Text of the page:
The $1.00 bolt' contains 2% tinesthe trial size. which sells for So ceats.
PREPARED ONLX AT THE LASORATORY OF
K 0 dl E. -C. DeWITT & COMPANY, CHICAGO. ILL,
SS4olc by T]:e I. B. I.oryea Dzi-Ug StCre.
DoYou Wan1t GLEN
PERFECT FITIING SPRINGS
THEN COME OR SEND TO US.
We have the best equipped Tailor
ing Establishment in the State.
We handle .
Ve haNature's Greatest Remedy
Hig Ar Cothn ~FOR DISEASES OF THE
High Art Clothing
solely and we carry the best line of
He.ts and Gent's Furnishings in the
Ask your most prominent men who
we are, and they will commend you and Sin,
J. L.DAVID& BROPhysicians Prescribe it
N Patients Depend on it And
Cor. King & Wentworth Sts., '
CHARLESTON, - S. C.
FOR SALE BY
WE ARE PLEASED
to write your insurance,
You will be pleased to receive it. IF YU TO
Loans AMade Loaens X~ade
The Best Is What You Want. o on or shot on
See me about your insurance. Improved in a position to serve you. Improved
either Life, Fire, Accident, Health, Current rates of interest Real Estate
Burglary or Plate Glass. Rel Estate. and reasonable charges.
3. L WILON.Call on or write to
J. L. WILSON.
Buggies, Wagons, Road Attorney at Law,
Carts and Carriages
RI~AIR~DAderman Stock 'Farm.
With Neatness and Despatch For sale at all times, at prices to suit the farmer and of breeding anqual
-AT- ifications to suit the fancier,
SHORTHORN AND JERSEY CATTLE..
R. A. WHITE'S AND BERKSHIRE HOGS
WHEELWRIGHT and of either sex and all ages. Correspon~dence solicited. Coeanseousoc
WHEELWRIGHT and m n e or tc
BLACSI~'ITH HOP. whether youintend to buy 'rr not.
AL11COLDT~JTT, S. 0.
I repair Stoves, Pumps and run water D. W. ALDERMAN, Prop. SAM'L G. BRYAN,
pipes, or I will put down a new Pump
If you need any soldering done, give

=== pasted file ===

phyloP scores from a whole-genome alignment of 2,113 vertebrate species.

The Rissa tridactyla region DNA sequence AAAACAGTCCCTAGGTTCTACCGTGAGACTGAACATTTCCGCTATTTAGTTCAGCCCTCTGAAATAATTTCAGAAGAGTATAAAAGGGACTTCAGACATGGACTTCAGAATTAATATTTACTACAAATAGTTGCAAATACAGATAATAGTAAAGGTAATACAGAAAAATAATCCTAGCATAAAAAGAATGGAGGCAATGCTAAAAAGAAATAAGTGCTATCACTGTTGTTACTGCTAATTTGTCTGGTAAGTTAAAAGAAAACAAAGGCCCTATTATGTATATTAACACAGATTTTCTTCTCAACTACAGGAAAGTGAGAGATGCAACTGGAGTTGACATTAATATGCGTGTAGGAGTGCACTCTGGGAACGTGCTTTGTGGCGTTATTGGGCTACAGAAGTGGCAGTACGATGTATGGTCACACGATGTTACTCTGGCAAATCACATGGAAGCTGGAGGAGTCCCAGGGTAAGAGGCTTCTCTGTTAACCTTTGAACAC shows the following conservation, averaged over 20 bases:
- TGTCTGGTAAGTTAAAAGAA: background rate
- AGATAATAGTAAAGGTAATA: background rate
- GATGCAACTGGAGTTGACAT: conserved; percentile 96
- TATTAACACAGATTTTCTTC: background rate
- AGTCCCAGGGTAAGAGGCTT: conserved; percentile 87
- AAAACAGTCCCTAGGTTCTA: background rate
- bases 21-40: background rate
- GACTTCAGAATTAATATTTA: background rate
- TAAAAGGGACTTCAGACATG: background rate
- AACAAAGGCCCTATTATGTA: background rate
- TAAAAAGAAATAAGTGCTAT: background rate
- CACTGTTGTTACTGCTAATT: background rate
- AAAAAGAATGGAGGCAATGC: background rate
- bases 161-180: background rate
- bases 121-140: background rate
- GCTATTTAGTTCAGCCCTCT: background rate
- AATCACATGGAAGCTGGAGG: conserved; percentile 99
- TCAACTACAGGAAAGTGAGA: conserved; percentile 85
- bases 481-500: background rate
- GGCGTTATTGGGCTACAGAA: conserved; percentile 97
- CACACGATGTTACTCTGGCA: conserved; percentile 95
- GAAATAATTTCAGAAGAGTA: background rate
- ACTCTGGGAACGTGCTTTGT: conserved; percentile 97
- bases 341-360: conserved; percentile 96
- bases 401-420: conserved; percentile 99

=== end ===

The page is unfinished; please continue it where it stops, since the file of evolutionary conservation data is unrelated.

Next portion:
me a call.
ly horse is lame. Why? Because I
did not have it shod by R. A. White,
the man that puts on such neat shoes
and makes horses travel nirh so much
We Make Themi Look New.BR NYO R -.
We are making a specialty of re
painting old Buggies, .Carriages, Road
Carts and Wagons cheap.
Come and see me. My prices will
please you, and l guarantee all of nay
Shop on corner below R. M. Dean's.
R. A. WHITE, JB WOKD
MANNING. S. C. - --
W HE N YOU COME T H IE FIE
TO TOWN CALL AT
Whiecli-is fitted up with an
cye to the comifort of hsis
eanstomiers. .. ...
HAIR CUTTNG I~ ow
IN ALL STYL~ES,GeEnepw
S H AMPO01NG 1
lVone with. n eatness :.n heM nin and n1Pes
-lispatch. . doin.i.pro pt.y.
A cordial i nvitadr hrs lde'witet. ob an
.i. -,xtended. . . dre. Alyu getssisoov - -
Mananing Timies Block. .JS L .ET
Northwestern R. R. of S. C.Prpet.
lTM: TAnt. No:60. .jKL THCO H
ha iec Suna1:ty, .Junae 5, 19(04 Dor.ohBlns ADCUETELNO
Mixed-Daily excel.t Sruday. Mudn n ul~n i
No. 69. No. 71. No 70. No. 08. ~ tri1
P'.\I AM AM PA1
6 27 9 38 N. W. Juinctu 8 58 5 43FOrOSMTN Prc
6147 959 ...D:alz.-l... 825 513Ss egt adCrs UHSad~5e&1O
7 05 10 1(0 . .Bd.1-n.. . 8 00 4 58___~O D re Til
7 23 10 21 . . 1(enlerts . 7 41) 4 43
7 30 10 31 ..Ellerbe.. 7 30 4 38 Wno ac ncat. Srs n ucetCr o l
7 50 11 00 Xa ity Jn nern 7 10 4 25 an GasTHOTndL' TUB
8 (00 11 10 Ar. .Uaaide...Le 7 00 4 15LEo O YBA .
( 0G Ex Depot)
PM P.\L A.\ P.\l
Between Wilson's ali arid Sunmter.
Southblond. Northbound. H.LSSE
No. 73. ihily exe-p t Sax aday No. 72. - 0 -ATR E TL W
P M Stations. I' M
3 00 ILe.......8nter......r 12 30 Th unesg dhaigfr da
3 d3 ..8nnmmerton Junction.. 12 27 eprnrhpudrtenm fM NIG .C
3 35........ . acksville-........11 30
530 ...Millard ......A YER
4 45 ......aumertona........10 15deietex ndacralw coeo
5 25..... ...Davis..........94 91tersoei h eiblcweeM N IG .C
5 45 ........Jordan ... .. ....9 00 Jte ilawy aeo ad~fl
6 30 A r....ilson's Malls...Le 8 41)ln0 opeesok~Poi~ n aeu teto ie
Between .Millard and St. Paul. iu Crn rIQ 1T.JMJLR ,
Daily except Sunday. SAL UUIUY
Southbound. Northbound. FRISCOECOSATRYATLW
No. 73. No. 75. No. 72. No. 74. CAKR _ UM~TN .C
P Al A M1 Staitions A M P .\
4 05 10 20 Le Millard A r 10 45 5 30
415 10 30 A r St. Paul Le 10 35 4 20cls rcr. I
PM1 AM AM 311PM W~ llcniu epigafl
THOS. WILSON. President.stcofSHOBOKan-TA ATRNYTLA
MVJoney to L.oan.hoeCoaetseus_______________
masy 'rerm.. I~IWLO uAT
APPLY TO - ad Io~z n oneo~a a;
Wilson, DuRant & Muldrow Iampeaetodlndsry.MNNGS.C